A new Supreme Court session is underway, and among the first arguments this week involves one of the few remaining sections of the Voting Rights Act. Arising out of a lawsuit involving redistricting in Alabama, Merrill v. Milligan could have broad implications for addressing racial gerrymandering in the future.
While there have been several cases involving challenges to potentially unconstitutional maps making their way through the courts, Merill could determine the fate of voters and fair representative districts for years to come. Brittany Carter, a political participation fellow at the NAACP Legal and Education Defense Fund, spoke with NewsOne about the stakes in Merrill.
As a part of the legal team representing the Black voters in Merrill, Carter explained that the core of the argument against the map passed by the Alabama legislature is that it is an unconstitutional dilution of Black people’s votes. According to Carter, such dilution is a “threat” to American democracy.
In Alabama, Black voters make up a little less than 30 percent of the state population but, according to the plaintiffs, do not have a fair chance to elect candidates of their choice. This holds particularly true for the segment of the population living in the Black Belt.
“Given that population of Black voters, we argued in our case, should have the opportunity to elect the candidate of their choice in two of the seven congressional districts that Alabama has,” Carter said. “Alabama has consistently only given Black voters a chance to elect a representative of choice in one out of seven districts.”
Merrill case could have broad implications on voting rights
The decision in Merrill will be expected in 2023 and could come as the nation marks the tenth anniversary of Shelby County v. Holder. Another case out of Alabama, Shelby, involved sections four and five of the Voting Rights Act, forever changing longstanding protections. Merrill involves section two of the Voting Rights Act. It’s yet to be seen how the Supreme Court will resolve the issues raised in Merrill and handle one of the few remaining provisions of the landmark pro-democracy law.
“One thing that they’ve continued to say since that decision is that ‘well Black voters still have section two,” she said, “Black voters can still show that they’re being eliminated from the franchise that their votes are being diluted systematically under section two.”
Merrill could be a test of whether that remains true. The Court could narrowly decide the challenge to the Alabama maps or, like in Dobbs v. Jackson Women’s Health Organization, make a broad change to existing law. A lawsuit in Louisiana involving similar issues of diluting Black voting power awaits the decision in Merrill. Earlier this summer, a judge reinstated Louisiana maps that voting rights advocates argued improperly discriminated against Black voters.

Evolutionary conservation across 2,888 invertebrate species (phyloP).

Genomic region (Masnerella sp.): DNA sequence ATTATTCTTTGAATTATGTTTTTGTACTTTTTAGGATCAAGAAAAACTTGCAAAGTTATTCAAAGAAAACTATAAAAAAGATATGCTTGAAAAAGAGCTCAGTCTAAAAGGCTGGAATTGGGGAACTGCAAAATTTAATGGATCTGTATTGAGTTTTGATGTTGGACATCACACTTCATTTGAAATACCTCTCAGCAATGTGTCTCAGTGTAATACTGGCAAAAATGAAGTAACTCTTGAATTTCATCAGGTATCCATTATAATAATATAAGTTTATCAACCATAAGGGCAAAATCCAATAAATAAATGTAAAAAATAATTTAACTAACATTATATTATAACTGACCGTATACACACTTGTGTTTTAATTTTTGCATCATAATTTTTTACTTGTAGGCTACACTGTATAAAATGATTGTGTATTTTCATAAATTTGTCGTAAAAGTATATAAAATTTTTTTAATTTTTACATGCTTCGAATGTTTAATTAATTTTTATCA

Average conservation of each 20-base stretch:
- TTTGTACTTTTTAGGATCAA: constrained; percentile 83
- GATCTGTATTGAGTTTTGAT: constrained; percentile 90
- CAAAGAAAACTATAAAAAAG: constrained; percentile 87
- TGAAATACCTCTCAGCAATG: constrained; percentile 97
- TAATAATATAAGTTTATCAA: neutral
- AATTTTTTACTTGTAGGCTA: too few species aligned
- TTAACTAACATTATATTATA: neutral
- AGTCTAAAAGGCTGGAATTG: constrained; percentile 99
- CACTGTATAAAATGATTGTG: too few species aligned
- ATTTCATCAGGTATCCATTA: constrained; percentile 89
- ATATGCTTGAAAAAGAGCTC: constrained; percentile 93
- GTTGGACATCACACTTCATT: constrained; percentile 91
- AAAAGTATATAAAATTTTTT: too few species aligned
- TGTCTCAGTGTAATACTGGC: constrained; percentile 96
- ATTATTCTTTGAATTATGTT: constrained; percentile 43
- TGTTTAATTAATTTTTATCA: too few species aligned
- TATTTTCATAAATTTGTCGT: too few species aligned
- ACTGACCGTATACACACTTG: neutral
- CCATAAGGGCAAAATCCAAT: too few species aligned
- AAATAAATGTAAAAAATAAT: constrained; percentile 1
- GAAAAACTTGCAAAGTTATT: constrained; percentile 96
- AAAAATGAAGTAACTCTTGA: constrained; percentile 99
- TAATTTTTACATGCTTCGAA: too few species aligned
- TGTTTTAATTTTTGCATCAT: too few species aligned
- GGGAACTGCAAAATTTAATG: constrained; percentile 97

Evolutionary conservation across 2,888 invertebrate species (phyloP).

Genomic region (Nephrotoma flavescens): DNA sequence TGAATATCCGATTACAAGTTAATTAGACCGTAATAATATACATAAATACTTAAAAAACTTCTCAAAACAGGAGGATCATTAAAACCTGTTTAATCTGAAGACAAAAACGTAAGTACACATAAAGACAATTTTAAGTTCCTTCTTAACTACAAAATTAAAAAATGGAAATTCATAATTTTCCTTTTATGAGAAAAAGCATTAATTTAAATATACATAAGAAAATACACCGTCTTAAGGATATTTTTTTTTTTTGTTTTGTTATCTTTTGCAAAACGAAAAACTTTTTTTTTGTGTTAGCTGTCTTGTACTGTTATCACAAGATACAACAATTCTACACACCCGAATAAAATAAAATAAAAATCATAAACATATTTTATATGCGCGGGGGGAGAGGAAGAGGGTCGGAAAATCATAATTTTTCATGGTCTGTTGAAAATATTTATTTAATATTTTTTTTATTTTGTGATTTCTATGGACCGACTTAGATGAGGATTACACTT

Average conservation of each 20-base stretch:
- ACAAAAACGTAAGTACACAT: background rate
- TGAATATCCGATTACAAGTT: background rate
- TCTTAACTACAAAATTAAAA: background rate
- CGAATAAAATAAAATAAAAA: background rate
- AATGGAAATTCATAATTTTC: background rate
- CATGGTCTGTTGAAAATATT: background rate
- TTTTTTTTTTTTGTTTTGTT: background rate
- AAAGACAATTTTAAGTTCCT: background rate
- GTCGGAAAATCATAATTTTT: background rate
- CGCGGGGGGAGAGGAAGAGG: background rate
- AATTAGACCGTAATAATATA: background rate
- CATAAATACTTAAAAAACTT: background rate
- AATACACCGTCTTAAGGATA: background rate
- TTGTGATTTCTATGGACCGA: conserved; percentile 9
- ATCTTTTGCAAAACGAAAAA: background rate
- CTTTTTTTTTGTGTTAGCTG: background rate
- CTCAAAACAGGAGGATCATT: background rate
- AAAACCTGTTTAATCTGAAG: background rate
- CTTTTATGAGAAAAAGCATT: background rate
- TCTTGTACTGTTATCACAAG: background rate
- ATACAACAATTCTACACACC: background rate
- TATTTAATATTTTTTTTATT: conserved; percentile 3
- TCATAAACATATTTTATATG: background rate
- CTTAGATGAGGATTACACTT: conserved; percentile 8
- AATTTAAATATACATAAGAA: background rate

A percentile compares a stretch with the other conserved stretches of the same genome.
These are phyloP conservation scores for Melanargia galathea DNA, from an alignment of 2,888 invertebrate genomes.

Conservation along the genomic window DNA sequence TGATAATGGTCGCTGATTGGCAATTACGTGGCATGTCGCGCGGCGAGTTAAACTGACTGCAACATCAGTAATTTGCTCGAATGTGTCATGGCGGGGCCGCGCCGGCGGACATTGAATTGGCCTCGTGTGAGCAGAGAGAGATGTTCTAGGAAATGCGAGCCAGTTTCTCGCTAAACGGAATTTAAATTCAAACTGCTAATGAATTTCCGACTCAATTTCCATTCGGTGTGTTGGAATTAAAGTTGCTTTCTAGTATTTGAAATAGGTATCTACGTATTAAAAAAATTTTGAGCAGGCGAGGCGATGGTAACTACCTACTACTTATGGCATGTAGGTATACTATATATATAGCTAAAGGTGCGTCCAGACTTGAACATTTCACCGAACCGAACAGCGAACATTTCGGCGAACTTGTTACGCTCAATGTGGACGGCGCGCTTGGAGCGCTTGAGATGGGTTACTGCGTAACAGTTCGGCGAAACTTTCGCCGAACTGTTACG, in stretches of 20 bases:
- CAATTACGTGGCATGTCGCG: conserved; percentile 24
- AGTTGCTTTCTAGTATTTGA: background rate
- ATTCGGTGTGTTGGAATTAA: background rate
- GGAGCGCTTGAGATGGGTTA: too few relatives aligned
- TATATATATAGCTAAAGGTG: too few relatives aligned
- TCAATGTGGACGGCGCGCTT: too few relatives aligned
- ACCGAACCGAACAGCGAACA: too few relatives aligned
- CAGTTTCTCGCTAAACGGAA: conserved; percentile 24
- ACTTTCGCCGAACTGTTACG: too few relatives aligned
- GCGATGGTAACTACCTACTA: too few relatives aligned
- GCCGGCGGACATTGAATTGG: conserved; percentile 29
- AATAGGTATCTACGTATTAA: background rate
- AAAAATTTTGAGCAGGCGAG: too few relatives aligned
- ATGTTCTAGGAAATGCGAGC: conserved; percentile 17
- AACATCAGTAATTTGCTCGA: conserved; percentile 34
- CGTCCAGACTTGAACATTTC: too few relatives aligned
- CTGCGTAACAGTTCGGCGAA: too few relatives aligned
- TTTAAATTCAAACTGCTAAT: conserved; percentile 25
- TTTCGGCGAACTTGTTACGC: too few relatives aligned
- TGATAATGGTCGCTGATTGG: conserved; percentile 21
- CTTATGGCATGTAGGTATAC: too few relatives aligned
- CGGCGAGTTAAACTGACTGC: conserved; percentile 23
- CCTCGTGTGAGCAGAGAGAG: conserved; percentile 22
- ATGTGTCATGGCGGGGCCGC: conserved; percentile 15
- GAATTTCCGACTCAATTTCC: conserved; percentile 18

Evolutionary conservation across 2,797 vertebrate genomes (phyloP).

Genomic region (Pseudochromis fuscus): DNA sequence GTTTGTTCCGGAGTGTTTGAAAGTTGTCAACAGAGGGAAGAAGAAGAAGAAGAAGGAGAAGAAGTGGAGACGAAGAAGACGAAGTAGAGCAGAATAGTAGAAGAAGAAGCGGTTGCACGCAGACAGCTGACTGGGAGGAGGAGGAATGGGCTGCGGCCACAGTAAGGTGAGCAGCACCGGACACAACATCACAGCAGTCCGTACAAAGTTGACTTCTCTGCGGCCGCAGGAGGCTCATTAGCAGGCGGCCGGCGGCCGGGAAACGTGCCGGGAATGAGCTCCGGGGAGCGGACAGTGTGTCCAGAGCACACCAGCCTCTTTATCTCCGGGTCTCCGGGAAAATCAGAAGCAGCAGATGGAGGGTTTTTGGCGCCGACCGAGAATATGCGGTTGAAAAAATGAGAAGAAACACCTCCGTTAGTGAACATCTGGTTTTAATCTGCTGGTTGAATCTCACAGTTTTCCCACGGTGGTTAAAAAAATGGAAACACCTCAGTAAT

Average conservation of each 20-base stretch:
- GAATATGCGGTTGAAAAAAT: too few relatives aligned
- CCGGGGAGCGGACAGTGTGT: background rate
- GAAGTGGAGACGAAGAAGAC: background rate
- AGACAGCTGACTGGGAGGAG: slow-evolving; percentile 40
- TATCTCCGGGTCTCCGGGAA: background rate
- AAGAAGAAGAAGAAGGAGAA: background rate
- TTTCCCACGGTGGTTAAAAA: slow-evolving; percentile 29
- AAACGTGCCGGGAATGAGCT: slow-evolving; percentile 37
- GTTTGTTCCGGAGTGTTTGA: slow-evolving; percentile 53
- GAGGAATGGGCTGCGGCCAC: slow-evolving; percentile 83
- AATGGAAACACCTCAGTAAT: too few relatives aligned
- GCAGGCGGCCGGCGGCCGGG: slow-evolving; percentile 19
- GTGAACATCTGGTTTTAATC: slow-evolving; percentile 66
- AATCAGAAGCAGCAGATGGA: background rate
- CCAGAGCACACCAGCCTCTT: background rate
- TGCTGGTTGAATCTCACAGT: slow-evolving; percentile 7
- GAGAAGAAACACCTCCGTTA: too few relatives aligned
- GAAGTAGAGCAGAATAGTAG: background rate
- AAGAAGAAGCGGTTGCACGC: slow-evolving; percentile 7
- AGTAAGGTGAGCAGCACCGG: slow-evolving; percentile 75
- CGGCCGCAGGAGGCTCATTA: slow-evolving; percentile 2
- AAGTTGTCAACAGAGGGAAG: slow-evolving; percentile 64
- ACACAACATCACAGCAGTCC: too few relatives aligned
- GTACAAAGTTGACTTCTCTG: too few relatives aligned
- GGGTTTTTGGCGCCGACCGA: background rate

But Carter said that she and her colleagues were not going to assume what course of action the Court might take. But they were committed to putting forth the strongest case possible and pointing to existing law and how it applies to actual voters and communities.
“The attack on voting rights is real,” Carter said. “It is not a new day, and a lot of these places where Black people have particular voting preferences that are different from the voting preferences of white people, their votes are intentionally targeted, and they are intentionally made to be to have less power and to be less of a factor in the electorate.”
Black voters need a voice in state legislatures to protect progressive policy wins at the local level
Scott Douglas, executive director of Greater Birmingham Ministries, echoed Carter’s sentiment. Douglas said his group has been doing voter registration since the 1970s and generally stopped there. But with the stakes in redistricting, the organization became more involved in that part of the electoral process, ensuring fair representation for all.
“Alabama has a penchant for packing as many Blacks as you can enter into a majority Black district and that looting of Black voters strength in surrounding districts to loot pack at the state level,” Douglas said. “The reason that hurts is that the Alabama legislature is bent on ignoring the issues that poor people face and bending over backward to satisfy the needs of large corporations. And so, our vote is diluted statewide.”
He also gave an example of the impact of state elected officials’ undoing opportunities at the local level. In 2015, Birmingham passed an ordinance raising the minimum wage to $8.50 in 2016 and $10.10 in 2017. The majority Black city was reportedly the first in the South to take this important step.
But according to Douglas, the predominantly white conservative legislature took action to curtail Birmingham’s progress. White state legislators, many of whom represented majority-white districts, swiftly passed House Bill 174, preempting Birmingham’s minimum wage law.
“The Alabama legislature has a disproportionate impact on local counties and municipalities,” Douglas said. “To do the most progressive local stuff, you got to have a voice in state legislation at least.”
Douglas said people should be concerned about what happens in other states like Alabama because representation in one state can impact the nation.
“African American influenced representation in Congress means a lot to everybody across the nation, in terms of whether we’re going to have more policies benefiting working families, and more effective policies making housing more accessible, definitely healthcare more accessible in rural areas and pockets of urban areas,” he said. “That takes voices to be amplified across the nation, in every state. Nullifying or diminishing the voice of African Americans diminishes hope for the nation.”
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